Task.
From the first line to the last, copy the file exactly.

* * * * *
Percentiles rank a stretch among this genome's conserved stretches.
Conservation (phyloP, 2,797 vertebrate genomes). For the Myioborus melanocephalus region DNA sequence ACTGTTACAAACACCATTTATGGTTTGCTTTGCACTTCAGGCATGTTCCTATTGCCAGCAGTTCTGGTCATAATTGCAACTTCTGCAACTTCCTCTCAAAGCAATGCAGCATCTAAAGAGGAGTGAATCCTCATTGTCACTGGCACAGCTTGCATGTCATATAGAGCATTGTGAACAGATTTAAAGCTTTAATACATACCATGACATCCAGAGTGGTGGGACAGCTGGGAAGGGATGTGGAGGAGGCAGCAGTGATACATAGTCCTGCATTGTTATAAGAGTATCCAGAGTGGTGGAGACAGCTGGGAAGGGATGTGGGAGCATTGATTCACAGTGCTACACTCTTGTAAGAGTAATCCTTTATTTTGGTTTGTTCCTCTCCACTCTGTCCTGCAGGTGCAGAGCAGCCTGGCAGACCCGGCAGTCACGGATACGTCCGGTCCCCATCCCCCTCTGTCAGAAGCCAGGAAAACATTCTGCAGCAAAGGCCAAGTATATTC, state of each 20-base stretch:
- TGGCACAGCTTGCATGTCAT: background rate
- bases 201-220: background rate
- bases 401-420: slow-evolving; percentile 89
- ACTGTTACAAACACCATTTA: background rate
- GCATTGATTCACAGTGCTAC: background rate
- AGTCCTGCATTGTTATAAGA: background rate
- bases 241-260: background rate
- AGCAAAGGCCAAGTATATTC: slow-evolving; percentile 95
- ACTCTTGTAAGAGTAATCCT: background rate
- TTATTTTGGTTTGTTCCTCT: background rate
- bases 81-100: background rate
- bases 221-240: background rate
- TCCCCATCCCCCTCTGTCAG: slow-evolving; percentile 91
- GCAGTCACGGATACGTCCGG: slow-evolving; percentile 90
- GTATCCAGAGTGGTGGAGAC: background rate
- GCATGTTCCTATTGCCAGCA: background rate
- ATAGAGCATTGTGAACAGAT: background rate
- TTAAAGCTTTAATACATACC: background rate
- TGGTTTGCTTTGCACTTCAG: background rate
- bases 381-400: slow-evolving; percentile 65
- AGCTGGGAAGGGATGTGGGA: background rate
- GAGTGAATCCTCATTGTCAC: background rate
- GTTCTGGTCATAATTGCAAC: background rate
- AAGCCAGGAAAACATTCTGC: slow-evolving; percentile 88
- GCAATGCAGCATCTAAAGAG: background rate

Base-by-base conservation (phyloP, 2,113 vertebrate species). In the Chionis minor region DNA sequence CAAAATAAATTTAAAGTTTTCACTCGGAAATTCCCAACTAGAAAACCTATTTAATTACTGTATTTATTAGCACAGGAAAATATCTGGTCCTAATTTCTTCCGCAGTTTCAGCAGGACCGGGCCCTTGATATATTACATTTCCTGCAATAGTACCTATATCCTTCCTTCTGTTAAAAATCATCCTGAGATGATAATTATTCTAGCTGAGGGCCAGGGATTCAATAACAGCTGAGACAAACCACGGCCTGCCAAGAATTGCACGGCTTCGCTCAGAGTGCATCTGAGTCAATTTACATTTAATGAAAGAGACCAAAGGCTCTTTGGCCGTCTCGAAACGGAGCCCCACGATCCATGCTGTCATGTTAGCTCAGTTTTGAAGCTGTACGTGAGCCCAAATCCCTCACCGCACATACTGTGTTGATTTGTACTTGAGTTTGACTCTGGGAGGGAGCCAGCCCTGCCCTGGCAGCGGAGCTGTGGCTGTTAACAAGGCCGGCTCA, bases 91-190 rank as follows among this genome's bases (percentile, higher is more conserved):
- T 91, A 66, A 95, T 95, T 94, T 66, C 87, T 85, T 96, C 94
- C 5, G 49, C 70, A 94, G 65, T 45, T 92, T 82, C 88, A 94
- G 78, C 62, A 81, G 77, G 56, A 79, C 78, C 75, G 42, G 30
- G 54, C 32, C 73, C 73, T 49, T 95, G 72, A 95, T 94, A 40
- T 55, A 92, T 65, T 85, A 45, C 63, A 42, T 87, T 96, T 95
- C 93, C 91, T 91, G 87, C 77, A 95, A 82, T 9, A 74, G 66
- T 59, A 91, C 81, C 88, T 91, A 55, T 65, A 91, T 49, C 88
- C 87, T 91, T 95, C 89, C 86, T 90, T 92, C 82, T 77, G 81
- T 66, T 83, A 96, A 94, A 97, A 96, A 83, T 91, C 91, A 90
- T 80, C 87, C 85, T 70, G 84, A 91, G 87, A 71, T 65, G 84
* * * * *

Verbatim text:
Percentiles rank a stretch among this genome's conserved stretches.
Conservation (phyloP, 2,797 vertebrate genomes). For the Myioborus melanocephalus region DNA sequence ACTGTTACAAACACCATTTATGGTTTGCTTTGCACTTCAGGCATGTTCCTATTGCCAGCAGTTCTGGTCATAATTGCAACTTCTGCAACTTCCTCTCAAAGCAATGCAGCATCTAAAGAGGAGTGAATCCTCATTGTCACTGGCACAGCTTGCATGTCATATAGAGCATTGTGAACAGATTTAAAGCTTTAATACATACCATGACATCCAGAGTGGTGGGACAGCTGGGAAGGGATGTGGAGGAGGCAGCAGTGATACATAGTCCTGCATTGTTATAAGAGTATCCAGAGTGGTGGAGACAGCTGGGAAGGGATGTGGGAGCATTGATTCACAGTGCTACACTCTTGTAAGAGTAATCCTTTATTTTGGTTTGTTCCTCTCCACTCTGTCCTGCAGGTGCAGAGCAGCCTGGCAGACCCGGCAGTCACGGATACGTCCGGTCCCCATCCCCCTCTGTCAGAAGCCAGGAAAACATTCTGCAGCAAAGGCCAAGTATATTC, state of each 20-base stretch:
- TGGCACAGCTTGCATGTCAT: background rate
- bases 201-220: background rate
- bases 401-420: slow-evolving; percentile 89
- ACTGTTACAAACACCATTTA: background rate
- GCATTGATTCACAGTGCTAC: background rate
- AGTCCTGCATTGTTATAAGA: background rate
- bases 241-260: background rate
- AGCAAAGGCCAAGTATATTC: slow-evolving; percentile 95
- ACTCTTGTAAGAGTAATCCT: background rate
- TTATTTTGGTTTGTTCCTCT: background rate
- bases 81-100: background rate
- bases 221-240: background rate
- TCCCCATCCCCCTCTGTCAG: slow-evolving; percentile 91
- GCAGTCACGGATACGTCCGG: slow-evolving; percentile 90
- GTATCCAGAGTGGTGGAGAC: background rate
- GCATGTTCCTATTGCCAGCA: background rate
- ATAGAGCATTGTGAACAGAT: background rate
- TTAAAGCTTTAATACATACC: background rate
- TGGTTTGCTTTGCACTTCAG: background rate
- bases 381-400: slow-evolving; percentile 65
- AGCTGGGAAGGGATGTGGGA: background rate
- GAGTGAATCCTCATTGTCAC: background rate
- GTTCTGGTCATAATTGCAAC: background rate
- AAGCCAGGAAAACATTCTGC: slow-evolving; percentile 88
- GCAATGCAGCATCTAAAGAG: background rate

Base-by-base conservation (phyloP, 2,113 vertebrate species). In the Chionis minor region DNA sequence CAAAATAAATTTAAAGTTTTCACTCGGAAATTCCCAACTAGAAAACCTATTTAATTACTGTATTTATTAGCACAGGAAAATATCTGGTCCTAATTTCTTCCGCAGTTTCAGCAGGACCGGGCCCTTGATATATTACATTTCCTGCAATAGTACCTATATCCTTCCTTCTGTTAAAAATCATCCTGAGATGATAATTATTCTAGCTGAGGGCCAGGGATTCAATAACAGCTGAGACAAACCACGGCCTGCCAAGAATTGCACGGCTTCGCTCAGAGTGCATCTGAGTCAATTTACATTTAATGAAAGAGACCAAAGGCTCTTTGGCCGTCTCGAAACGGAGCCCCACGATCCATGCTGTCATGTTAGCTCAGTTTTGAAGCTGTACGTGAGCCCAAATCCCTCACCGCACATACTGTGTTGATTTGTACTTGAGTTTGACTCTGGGAGGGAGCCAGCCCTGCCCTGGCAGCGGAGCTGTGGCTGTTAACAAGGCCGGCTCA, bases 91-190 rank as follows among this genome's bases (percentile, higher is more conserved):
- T 91, A 66, A 95, T 95, T 94, T 66, C 87, T 85, T 96, C 94
- C 5, G 49, C 70, A 94, G 65, T 45, T 92, T 82, C 88, A 94
- G 78, C 62, A 81, G 77, G 56, A 79, C 78, C 75, G 42, G 30
- G 54, C 32, C 73, C 73, T 49, T 95, G 72, A 95, T 94, A 40
- T 55, A 92, T 65, T 85, A 45, C 63, A 42, T 87, T 96, T 95
- C 93, C 91, T 91, G 87, C 77, A 95, A 82, T 9, A 74, G 66
- T 59, A 91, C 81, C 88, T 91, A 55, T 65, A 91, T 49, C 88
- C 87, T 91, T 95, C 89, C 86, T 90, T 92, C 82, T 77, G 81
- T 66, T 83, A 96, A 94, A 97, A 96, A 83, T 91, C 91, A 90
- T 80, C 87, C 85, T 70, G 84, A 91, G 87, A 71, T 65, G 84